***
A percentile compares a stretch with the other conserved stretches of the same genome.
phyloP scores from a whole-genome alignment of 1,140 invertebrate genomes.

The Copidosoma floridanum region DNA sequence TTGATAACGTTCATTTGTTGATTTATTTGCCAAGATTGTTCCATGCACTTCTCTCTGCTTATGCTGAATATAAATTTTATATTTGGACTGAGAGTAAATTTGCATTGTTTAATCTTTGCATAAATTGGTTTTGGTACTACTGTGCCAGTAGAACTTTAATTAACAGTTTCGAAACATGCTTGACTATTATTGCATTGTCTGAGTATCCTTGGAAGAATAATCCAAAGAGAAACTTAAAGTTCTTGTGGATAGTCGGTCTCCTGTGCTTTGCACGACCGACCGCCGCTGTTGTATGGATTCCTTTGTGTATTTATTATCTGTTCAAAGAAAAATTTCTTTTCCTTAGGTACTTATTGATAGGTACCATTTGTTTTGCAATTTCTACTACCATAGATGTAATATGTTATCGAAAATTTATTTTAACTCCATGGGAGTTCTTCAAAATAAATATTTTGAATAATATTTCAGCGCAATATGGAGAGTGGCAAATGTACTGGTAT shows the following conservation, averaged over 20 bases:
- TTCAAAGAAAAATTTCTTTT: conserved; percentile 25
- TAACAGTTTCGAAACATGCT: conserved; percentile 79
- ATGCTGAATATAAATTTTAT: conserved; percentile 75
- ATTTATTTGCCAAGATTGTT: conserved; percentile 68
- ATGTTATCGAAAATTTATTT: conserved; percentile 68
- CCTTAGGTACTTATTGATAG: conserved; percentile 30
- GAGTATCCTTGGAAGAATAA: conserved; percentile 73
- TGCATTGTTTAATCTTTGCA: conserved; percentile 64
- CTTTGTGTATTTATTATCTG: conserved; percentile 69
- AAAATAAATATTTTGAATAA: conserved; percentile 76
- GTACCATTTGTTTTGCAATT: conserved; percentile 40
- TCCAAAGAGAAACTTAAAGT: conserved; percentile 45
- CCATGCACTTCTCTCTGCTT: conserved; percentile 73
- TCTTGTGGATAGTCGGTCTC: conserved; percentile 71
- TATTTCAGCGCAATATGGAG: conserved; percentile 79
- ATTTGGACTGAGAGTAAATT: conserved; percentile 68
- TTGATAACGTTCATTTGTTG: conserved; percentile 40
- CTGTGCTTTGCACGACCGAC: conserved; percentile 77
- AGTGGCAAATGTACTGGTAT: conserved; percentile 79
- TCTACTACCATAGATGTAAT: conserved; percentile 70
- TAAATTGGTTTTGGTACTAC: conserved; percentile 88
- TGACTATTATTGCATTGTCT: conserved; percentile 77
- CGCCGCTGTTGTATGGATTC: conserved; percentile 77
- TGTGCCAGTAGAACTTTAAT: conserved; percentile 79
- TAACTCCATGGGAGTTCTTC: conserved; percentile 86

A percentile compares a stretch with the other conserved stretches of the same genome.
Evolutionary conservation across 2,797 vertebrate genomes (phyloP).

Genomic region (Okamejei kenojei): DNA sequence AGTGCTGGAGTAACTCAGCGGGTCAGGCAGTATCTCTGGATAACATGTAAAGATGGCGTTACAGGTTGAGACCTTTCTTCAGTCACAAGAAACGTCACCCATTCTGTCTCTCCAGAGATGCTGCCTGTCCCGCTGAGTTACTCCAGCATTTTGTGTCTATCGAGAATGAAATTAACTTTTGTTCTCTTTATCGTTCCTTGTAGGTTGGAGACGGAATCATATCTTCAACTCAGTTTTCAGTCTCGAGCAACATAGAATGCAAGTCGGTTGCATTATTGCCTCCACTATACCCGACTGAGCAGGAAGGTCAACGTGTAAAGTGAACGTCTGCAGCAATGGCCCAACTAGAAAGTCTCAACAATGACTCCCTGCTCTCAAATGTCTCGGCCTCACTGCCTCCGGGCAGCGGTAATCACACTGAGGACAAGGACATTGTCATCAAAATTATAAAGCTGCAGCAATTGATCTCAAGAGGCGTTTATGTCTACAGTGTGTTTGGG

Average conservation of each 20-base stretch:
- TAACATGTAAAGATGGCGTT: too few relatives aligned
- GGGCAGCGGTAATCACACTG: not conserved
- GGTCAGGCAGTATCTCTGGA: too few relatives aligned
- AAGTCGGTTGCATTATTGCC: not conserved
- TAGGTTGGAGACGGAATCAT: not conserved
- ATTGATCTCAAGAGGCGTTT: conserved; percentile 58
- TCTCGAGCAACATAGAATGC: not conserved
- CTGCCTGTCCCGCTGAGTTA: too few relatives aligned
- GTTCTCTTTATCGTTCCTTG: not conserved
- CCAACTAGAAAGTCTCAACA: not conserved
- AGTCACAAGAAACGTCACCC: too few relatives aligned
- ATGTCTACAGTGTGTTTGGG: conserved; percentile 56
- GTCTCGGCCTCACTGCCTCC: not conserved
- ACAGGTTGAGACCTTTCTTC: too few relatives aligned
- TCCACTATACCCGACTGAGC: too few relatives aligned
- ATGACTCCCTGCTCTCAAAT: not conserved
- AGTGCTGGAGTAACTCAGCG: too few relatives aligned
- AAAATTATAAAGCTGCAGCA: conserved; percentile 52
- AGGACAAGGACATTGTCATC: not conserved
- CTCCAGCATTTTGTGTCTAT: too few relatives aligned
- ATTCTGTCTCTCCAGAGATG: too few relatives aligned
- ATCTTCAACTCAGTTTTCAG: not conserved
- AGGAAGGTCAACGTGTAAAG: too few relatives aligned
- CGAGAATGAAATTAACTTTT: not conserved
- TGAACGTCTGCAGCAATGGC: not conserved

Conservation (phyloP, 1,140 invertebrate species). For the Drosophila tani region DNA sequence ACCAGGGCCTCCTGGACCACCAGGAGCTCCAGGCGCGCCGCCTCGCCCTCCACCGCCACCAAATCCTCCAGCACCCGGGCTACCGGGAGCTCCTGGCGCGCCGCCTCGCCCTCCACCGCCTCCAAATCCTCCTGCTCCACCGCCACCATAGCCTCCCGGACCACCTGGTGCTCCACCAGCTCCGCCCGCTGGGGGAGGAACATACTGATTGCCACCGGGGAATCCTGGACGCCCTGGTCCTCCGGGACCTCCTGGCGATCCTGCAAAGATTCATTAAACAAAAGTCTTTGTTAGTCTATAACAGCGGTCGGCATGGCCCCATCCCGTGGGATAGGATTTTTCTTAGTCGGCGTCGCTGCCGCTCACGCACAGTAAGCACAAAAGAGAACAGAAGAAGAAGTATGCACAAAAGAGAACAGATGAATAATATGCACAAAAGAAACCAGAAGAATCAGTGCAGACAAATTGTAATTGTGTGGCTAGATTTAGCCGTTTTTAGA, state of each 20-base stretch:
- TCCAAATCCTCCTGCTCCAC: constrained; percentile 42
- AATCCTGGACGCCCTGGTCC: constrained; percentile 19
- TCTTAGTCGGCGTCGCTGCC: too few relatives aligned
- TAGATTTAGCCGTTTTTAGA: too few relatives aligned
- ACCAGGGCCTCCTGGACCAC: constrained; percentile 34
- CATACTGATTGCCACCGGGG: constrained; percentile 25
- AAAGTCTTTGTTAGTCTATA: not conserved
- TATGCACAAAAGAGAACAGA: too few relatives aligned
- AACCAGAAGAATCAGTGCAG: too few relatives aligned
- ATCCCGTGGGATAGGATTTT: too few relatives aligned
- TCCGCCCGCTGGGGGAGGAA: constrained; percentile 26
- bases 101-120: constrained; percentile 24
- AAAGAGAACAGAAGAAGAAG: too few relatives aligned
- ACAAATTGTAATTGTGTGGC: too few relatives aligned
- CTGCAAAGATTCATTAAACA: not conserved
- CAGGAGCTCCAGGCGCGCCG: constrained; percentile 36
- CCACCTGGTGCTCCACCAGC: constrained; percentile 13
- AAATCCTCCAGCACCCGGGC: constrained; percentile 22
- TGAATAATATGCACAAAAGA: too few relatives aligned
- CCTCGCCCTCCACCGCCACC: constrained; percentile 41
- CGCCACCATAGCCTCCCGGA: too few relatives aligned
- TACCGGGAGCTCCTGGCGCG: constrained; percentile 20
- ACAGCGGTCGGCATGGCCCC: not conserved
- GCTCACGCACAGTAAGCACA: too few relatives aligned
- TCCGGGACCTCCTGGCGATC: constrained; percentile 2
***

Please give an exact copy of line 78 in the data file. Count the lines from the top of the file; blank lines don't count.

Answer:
- CCTCGCCCTCCACCGCCACC: constrained; percentile 41